A Memorial Cross to the Wentworth Battalion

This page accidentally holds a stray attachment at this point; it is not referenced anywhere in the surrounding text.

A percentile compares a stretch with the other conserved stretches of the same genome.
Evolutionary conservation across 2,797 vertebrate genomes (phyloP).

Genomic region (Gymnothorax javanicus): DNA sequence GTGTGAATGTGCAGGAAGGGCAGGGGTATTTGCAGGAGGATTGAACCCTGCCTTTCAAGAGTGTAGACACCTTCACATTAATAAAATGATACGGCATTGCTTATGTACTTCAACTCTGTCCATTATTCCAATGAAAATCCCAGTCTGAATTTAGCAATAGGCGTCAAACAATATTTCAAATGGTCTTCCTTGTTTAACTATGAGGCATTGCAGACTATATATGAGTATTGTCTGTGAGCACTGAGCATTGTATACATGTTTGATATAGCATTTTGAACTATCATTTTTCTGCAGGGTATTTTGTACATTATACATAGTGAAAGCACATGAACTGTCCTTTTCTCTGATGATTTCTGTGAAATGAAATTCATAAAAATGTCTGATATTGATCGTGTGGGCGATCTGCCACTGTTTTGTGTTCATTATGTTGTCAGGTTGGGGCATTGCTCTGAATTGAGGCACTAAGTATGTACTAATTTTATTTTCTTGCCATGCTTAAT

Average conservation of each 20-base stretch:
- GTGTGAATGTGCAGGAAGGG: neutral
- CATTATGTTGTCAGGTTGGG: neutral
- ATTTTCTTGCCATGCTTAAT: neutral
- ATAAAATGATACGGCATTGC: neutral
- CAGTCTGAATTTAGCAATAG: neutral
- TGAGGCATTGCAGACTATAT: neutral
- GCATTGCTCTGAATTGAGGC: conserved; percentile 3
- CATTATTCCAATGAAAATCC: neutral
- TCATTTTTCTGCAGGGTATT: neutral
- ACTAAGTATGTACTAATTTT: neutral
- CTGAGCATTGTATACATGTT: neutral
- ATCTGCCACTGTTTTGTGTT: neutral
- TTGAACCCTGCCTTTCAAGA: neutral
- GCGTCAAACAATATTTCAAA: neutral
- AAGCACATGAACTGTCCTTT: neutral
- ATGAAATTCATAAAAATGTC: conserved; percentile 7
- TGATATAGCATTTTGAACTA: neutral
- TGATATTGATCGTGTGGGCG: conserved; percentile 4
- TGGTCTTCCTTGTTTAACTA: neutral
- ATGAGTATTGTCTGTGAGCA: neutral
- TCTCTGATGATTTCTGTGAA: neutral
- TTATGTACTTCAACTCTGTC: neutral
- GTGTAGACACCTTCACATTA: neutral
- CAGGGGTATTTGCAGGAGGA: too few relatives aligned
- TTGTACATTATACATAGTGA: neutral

(784351. Pte L.W. BRADT.). Naming is officially engraved. Dark patina, light contact, near extremely fine. Accompanied by copies of his Index Cards, Attestation Paper, Service Records, Medical Records, Pay Records and Discharge Certificates, along with assorted research papers. Footnote: Louis Wellesley Bradt was born on June 4, 1882 in Hamilton, Ontario, the son of Louis Peter Bradt and Harriet Bradt of Casselman, Ontario. He signed his Attestation Paper with the 129th Infantry Battalion "Wentworth Battalion", on March 4, 1916 in Dundas, Ontario, naming his next-of-kin as his wife, Nancy E. Bradt of Rural Route No. 4, Hamilton, stating that he had two years' previous service with the 5th Princess Louise Dragoon Guards and as a Corporal (later Sergeant) from 1912-1914 with the Queen's Own Rifles of Canada in Toronto, Ontario, that he was married and that his trade was that of Farmer. The Battalion was raised in the County of Wentworth, Ontario with mobilization headquarters at Dundas, Ontario under the authority of G.O. 151, December 22, 1915. The Battalion sailed from Halifax, Nova Scotia on August 21, 1916 aboard the S.S. Olympic, under the command of Lieutenant-Colonel W.E.S. Knowles with a strength of 32 officers and 807 other ranks, arriving in Liverpool, England on the 30th. He was appointed Acting Sergeant upon his departure for Europe. In England, the Battalion was broken up and absorbed into the 123rd and 124th Infantry Battalions and the 12th Reserve Battalion. In Bradt's case, he was transferred to the 123rd Infantry Battalion on October 18, 1916 and reverted to the rank of Acting Corporal at Bramshott. He reverted to his permanent grade at his own request on February 12, 1917 at Witley. Two months later, he was transferred to the 3rd Reserve Battalion at Witley on April 21, 1917. Four weeks later, Bradt was transferred to the 4th Infantry Battalion for overseas service in the French theatre on May 17, 1917, arriving at the Canadian Base Depot on the 18th and joining his unit on the 23rd. He was awarded one Good Conduct Badge on March 4, 1918. Upon the ceasing of hostilities, he proceeded to England on March 25, 1919, where he was struck off strength of the Overseas Military Forces of Canada on April 25, 1919 and proceeded to Canada on April 29th. Bradt was discharged upon demobilization on May 9, 1919, at No. 2 District Depot in Toronto, entitled to wear the War Service Badge, Class "A", number 284550. He died on August 26, 1920, at the age of 40, his father pre-deceasing him. His widow, Nancy E. Bradt, now of Toronto, received his Plaque and Scroll, along with his Memorial Cross, although his records do not clarify as to why.